What does climate change adaptation look like in Southern France? Is there anything we – in Central Europe – can learn from our colleagues in the South? Is risk management an issue there and do forest risk experts know the European Forest Risk Facility?
These were the questions – among others – that I had before attending the international symposium “Adapting forests to climate change: methods, tools, and projects” on 19-20 November 2019 in Toulouse, France.
The symposium was organized by the FORECCAST project, partially funded through the EU LIFE project, aiming to provide Haut-Languedoc Regional Nature Park producers and forest managers with means to build a forest management strategy that takes into account the impact of climate change. Goal of the project is to raise awareness of the challenges posed by global change among stakeholders, elected representatives and the general public within that region.
I was invited to share the lessons learned during the past five years of the German KoNeKKTiW project, which connects and qualifies stakeholders in forestry to appropriately address challenges of climate change. The main objective of the project is to build a bridge between already existing scientific knowledge and directly applicable knowledge. Experience shows that practitioners often lack relevant and applicable information regarding climate change. This affects their risk management decisions and often hinders climate change adaptation measures.
The setting of the event was quite official and hosted in the Hôtel de Region d’Occitanie in Toulouse. The participants were comprised of forest adaptation experts from across Europe, forest researchers, representatives of French forestry institutions and foresters from the region, as well as interested citizens from the region. This highly diverse crowd created an enriching atmosphere during the hallway mingling and poster sessions, as well as very vivid discussions in the Q&A sessions following the presentations.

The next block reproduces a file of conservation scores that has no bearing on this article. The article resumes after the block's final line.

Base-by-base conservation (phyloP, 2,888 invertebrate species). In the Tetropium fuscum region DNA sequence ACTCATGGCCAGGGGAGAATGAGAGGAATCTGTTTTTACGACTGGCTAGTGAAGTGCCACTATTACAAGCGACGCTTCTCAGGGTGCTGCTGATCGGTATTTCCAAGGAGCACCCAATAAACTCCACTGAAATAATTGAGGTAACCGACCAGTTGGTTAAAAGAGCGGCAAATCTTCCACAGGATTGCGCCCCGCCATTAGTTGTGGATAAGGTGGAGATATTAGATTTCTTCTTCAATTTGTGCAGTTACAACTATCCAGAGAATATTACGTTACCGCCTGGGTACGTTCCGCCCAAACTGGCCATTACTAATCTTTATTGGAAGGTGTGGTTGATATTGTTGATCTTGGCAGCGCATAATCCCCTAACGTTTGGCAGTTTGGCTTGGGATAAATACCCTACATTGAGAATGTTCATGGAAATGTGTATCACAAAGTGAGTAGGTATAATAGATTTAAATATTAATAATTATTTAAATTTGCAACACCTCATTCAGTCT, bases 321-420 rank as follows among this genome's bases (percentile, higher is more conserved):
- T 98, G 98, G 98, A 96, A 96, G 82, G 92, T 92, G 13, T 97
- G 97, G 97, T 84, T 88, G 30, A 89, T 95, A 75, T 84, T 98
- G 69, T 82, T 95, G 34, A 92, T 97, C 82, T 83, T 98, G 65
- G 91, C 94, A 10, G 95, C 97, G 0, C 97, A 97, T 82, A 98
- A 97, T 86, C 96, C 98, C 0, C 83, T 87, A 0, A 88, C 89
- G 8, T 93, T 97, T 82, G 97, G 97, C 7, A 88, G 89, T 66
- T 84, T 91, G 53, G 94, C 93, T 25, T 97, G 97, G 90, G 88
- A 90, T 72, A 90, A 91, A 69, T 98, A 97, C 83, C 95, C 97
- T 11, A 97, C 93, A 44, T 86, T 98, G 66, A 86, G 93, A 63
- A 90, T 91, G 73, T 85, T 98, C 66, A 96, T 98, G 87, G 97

The topics covered during the oral presentations were equally diverse and ranged from forest conservation projects (Fôret de la Massane; one of the oldest forest reserves in France) to improved thinning practices in commercial forest plantations (LIFE RESILIENTFORESTS; to improve watershed and fire management). Insights were shared from global (IDENT) and European (REINFFORCE) research trial networks to regional site classification programs (FORSITE), from national carbon sequestration schemes (LIFE FOREST CO2) to knowledge transfer projects related to risk and crisis management (KoNeKKTiW).
To me the combination of local and international topics felt perfectly curated. The organizers managed to connect different fields and disciplines – all under the umbrella of climate change adaptation in forests. This created space to have broader discussions reaching across the trenches that often exist within the forest sector and enabled participants to start exploring solutions together. Seeing that all across Europe foresters and forest scientists have realized that climate change is real and are taking ambitious actions leaves me hopeful that there will be forest in the future – despite the rough times that we are certainly facing.